Fairley sends a note cancelling a planned visit to Gull Cottage, saying he will be in London for a few days. Later, Lucy visits London to sign a contract, and obtains Fairley's address in the city from the office clerk to pay a surprise visit. She discovers that Fairley (who is not at home) is already married with two children, and that Fairley has romanced other women in the past. Heartbroken, Lucy returns to Whitecliff to spend the rest of her life as a recluse, with Martha looking after her.

Anna, now at university, returns with a Royal Navy lieutenant she plans to marry. In the course of a conversation with her mother, Anna reveals that she too had seen Daniel, whom she regarded as a childhood friend, and she knew about her mother's relationship with Fairley. Lucy in turn reveals that Fairley is now an overweight alcoholic, abandoned by his wife and children. Through the conversation, Lucy realizes that the ghost she loved was in fact real.

Many years later, now ailing and under a doctor's care, Lucy receives a letter from Anna, informing her that Anna's daughter - also named Lucy - is engaged to a plane captain. Anna believes that affection for captains runs in their family. Lucy rejects the glass of hot milk Martha has brought for her with a complaint that she is tired. After Martha leaves the room, Lucy takes a sip, but the glass falls to the floor as she dies. Suddenly, Daniel returns and approaches her, whispering that she will never be tired again. Taking his hands, her young spirit leaves her aged body and greets him with a loving smile. Unnoticed by Martha, the couple leave the house and walk arm-in-arm into an ethereal mist.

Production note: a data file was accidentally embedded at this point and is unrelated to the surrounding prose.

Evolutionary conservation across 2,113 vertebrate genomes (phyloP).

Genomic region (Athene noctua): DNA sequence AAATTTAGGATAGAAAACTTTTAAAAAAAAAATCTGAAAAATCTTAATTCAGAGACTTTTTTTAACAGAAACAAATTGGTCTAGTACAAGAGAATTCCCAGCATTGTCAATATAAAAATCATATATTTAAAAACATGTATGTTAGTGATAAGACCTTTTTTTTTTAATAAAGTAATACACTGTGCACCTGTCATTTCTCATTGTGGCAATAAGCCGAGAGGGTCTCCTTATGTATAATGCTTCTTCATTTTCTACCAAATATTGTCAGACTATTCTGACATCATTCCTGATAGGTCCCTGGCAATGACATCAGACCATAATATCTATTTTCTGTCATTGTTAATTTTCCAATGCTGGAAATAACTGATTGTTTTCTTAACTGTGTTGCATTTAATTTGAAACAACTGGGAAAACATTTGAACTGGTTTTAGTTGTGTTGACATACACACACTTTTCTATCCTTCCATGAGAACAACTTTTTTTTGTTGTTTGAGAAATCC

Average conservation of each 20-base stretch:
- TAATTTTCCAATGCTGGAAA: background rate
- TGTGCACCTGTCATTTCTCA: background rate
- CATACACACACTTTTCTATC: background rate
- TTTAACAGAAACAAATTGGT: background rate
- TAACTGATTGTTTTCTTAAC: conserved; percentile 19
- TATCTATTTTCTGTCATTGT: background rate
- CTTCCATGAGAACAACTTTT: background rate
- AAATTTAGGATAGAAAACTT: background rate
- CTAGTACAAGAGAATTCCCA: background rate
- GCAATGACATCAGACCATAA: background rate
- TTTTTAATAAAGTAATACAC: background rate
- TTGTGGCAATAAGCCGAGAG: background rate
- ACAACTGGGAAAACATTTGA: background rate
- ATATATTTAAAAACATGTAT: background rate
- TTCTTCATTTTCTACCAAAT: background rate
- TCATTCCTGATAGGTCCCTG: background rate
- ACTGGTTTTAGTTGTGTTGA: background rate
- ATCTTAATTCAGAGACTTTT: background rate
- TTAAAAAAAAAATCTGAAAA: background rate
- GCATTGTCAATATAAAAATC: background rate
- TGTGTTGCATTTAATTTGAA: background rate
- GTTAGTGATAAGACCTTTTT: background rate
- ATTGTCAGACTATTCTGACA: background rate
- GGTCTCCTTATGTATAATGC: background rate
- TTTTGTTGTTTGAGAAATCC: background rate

Although Joseph Mankiewicz had an excellent reputation as a screenwriter, Philip Dunne says Mankiewicz's only contribution to this script was writing a couple of "excellent lines" for George Sanders' character. Sanders' casting came about when Richard Ney, the original actor playing the role, was fired for being inadequate in the part. [2] Bernard Herrmann, the composer of the film's music, regarded it as his finest score. [3]


The New York Times called The Ghost and Mrs. Muir "a pleasurable film, despite its failings," singling out Edna Best for "by far the best performannce [sic]". In the writer's opinion, Harrison "has such an ingratiating personality that this compensates in large measure for the lack of characterization in his role," but Tierney "is a pretty girl, but has no depth of feeling as an actress." [4]

Variety, on the other hand, praised the actors and the film unreservedly:

Gene Tierney gives what undoubtedly is her best performance to date. It’s warmly human... the out-of-this-world romance pulls audience sympathy with an infectious tug that never slackens. In his role as the lusty, seafaring shade, Rex Harrison commands the strongest attention...Philip Dunne’s script lards the R. A. Dick novel with gusty humor and situations that belie the ghostly theme. Dialog makes full use of salty expressions to point up chuckles.” [5]